And he's Alex's boyfriend.

All You Never Wanted is told through both Alex's perspective and Thea's. But it's not exactly that straightforward, either. Thea's story is told through first person. We know exactly what she's thinking and what her motivations are. In fact, it's pretty clear the entire reason that Thea's story is in first person is because of how much she is dying to be First Person. Alex's perspective in the story, though, is not told the same way Thea's is. Hers is told through a third person limited point of view, so we actually get very little insight into her. It feels as though Alex's story is removed from the reader's mind all together, and this, too, makes perfect sense. With how much Alex is removed from her own life, it is only natural she's also removed from Thea's and from the reader's. This shift in perspective and point of view is jarring to read, and it takes quite a while to sink into the writing because of this, but Griffin is masterful in what she does on a grander level by choosing this style of story telling.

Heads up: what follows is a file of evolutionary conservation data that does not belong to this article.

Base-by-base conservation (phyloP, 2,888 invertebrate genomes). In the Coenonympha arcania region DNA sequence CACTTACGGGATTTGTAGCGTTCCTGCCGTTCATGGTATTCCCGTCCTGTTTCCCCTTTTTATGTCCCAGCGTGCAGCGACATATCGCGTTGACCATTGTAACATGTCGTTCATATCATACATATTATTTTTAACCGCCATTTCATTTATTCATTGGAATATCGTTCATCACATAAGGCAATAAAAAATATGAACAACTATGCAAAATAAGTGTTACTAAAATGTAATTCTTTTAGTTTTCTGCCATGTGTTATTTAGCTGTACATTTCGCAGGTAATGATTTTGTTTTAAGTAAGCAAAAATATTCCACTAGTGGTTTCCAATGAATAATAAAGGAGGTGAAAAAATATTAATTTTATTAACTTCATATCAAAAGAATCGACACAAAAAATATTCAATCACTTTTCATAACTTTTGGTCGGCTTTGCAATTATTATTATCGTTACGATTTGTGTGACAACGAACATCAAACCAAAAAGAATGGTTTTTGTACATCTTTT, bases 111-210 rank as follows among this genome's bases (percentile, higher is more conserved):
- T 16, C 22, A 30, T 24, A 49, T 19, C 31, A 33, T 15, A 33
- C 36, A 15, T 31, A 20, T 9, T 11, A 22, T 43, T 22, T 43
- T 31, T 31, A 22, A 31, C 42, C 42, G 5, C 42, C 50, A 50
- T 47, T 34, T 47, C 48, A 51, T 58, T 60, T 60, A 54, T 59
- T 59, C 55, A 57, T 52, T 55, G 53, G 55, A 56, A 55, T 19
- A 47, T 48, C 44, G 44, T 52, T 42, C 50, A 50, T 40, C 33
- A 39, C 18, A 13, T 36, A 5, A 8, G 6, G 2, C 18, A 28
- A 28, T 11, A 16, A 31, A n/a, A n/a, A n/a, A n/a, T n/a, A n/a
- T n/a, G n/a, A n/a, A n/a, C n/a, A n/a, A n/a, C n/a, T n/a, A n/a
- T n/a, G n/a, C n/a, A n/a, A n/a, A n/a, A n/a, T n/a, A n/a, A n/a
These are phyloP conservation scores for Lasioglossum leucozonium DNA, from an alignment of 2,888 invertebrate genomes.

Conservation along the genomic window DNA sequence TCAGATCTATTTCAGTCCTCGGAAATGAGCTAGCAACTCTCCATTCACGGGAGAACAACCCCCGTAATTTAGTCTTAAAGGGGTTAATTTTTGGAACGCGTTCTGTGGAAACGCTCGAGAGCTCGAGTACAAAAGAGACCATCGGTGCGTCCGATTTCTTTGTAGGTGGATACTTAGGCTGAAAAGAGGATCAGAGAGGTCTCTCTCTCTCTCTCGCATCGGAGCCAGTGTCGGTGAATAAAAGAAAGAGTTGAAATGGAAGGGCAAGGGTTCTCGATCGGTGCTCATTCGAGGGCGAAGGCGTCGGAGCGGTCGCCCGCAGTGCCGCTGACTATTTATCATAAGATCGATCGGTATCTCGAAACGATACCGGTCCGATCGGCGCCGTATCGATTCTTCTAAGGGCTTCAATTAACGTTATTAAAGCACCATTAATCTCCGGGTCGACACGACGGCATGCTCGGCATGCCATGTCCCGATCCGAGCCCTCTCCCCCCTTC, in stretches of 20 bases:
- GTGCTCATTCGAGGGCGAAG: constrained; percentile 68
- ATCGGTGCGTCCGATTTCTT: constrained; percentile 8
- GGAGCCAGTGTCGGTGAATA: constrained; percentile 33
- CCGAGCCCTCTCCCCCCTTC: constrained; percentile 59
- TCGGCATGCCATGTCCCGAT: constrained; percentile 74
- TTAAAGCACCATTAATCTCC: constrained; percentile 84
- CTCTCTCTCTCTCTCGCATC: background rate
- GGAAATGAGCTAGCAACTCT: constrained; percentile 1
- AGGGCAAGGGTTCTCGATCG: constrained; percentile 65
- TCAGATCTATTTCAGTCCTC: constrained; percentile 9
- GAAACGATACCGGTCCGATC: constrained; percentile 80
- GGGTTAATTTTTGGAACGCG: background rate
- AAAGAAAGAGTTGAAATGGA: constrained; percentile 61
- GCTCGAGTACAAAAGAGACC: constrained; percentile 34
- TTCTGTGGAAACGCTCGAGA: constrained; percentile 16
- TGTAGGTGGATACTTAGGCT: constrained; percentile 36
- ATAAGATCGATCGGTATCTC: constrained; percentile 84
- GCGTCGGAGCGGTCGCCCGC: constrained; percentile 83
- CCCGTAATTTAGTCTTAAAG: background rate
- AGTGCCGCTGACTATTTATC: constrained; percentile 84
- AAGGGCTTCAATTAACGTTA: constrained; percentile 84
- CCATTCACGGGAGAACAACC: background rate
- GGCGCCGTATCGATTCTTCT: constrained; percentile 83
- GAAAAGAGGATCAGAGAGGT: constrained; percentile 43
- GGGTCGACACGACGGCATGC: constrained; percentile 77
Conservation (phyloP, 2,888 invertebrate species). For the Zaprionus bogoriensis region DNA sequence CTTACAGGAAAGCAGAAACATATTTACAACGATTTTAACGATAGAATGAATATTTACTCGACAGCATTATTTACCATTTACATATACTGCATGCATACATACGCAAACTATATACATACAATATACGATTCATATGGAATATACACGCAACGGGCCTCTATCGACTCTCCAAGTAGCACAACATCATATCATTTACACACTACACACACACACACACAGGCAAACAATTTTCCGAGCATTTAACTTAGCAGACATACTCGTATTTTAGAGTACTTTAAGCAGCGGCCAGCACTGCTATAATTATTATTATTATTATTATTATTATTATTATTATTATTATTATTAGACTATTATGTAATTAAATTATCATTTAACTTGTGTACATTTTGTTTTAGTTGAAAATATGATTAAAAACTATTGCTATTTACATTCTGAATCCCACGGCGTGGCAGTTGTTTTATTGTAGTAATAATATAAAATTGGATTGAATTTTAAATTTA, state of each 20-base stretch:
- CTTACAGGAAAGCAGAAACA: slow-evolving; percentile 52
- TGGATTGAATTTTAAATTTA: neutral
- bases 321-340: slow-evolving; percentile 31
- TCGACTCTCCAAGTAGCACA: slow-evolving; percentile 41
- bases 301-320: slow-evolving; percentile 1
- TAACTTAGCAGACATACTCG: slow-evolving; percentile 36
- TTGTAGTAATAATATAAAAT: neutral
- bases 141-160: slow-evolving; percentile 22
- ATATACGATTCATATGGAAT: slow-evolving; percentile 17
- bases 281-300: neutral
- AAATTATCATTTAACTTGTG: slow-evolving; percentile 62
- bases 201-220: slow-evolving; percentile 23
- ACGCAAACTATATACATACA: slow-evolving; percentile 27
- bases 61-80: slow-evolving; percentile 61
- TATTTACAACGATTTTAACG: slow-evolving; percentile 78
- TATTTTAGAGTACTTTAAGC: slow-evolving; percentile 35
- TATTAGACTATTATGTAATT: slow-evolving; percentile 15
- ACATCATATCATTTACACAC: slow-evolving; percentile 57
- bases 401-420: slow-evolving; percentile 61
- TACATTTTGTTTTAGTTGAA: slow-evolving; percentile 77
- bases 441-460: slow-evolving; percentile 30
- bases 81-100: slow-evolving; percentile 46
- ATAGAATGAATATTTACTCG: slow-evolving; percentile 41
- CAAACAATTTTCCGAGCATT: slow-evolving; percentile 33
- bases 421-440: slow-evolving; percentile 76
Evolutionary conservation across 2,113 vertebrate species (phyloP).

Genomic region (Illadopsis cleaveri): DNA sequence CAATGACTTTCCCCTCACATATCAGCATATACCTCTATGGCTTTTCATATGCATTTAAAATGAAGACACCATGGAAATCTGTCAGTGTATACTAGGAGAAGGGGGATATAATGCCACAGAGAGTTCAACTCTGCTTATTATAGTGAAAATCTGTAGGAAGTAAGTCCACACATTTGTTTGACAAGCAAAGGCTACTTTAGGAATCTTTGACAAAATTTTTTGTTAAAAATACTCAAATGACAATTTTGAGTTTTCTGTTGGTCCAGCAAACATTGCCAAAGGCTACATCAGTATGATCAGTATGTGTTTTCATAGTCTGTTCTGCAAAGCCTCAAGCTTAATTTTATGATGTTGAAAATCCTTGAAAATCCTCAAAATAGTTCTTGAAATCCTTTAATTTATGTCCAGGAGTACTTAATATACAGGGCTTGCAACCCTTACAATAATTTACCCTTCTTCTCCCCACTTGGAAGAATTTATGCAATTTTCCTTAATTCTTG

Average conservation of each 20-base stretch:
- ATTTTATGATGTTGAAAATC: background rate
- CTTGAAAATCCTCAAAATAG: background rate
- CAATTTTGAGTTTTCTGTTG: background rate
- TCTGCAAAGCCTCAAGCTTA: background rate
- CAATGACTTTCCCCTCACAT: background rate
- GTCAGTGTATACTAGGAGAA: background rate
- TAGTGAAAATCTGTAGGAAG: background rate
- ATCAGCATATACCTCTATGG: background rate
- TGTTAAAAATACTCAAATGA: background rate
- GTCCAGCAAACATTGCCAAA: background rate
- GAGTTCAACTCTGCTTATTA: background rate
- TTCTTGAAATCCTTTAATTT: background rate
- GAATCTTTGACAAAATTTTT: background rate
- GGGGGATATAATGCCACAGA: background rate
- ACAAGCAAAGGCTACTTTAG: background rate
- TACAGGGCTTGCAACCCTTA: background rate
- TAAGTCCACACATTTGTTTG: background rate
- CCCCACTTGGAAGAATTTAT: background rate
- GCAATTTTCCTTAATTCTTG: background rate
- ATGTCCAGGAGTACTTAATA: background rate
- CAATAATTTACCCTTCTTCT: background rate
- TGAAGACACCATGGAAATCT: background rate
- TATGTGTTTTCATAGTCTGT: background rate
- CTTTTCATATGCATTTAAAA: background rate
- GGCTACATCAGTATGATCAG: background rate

What looks like a story about power and money and sibling rivalry is even deeper than that, though, which is why I think this book has the potential to get some serious attention -- there's a great post over at the Someday My Printz blog to talk a little more in depth about that. This is a relatively short book, clocking in at about 220 pages, but it is packed. And the longer I let this book settle in my mind, the more there is to unravel.

Thea is a thoroughly unlikable character, but that doesn't mean she's not sympathetic. In fact, I think her unlikable factors are what make her sympathetic all together: she wants what she cannot have, and it comes from being the younger sister to a girl who has always had it. The money factor, for Thea, is the key to overcoming this. Except, we know it's not from the outside and Thea herself seems to know this, too, which is why she develops a story telling alter ego named Gia. I don't toss the word around lightly, but Thea is a bit of a pathetic character, and it's obvious to everyone, including herself and the reader.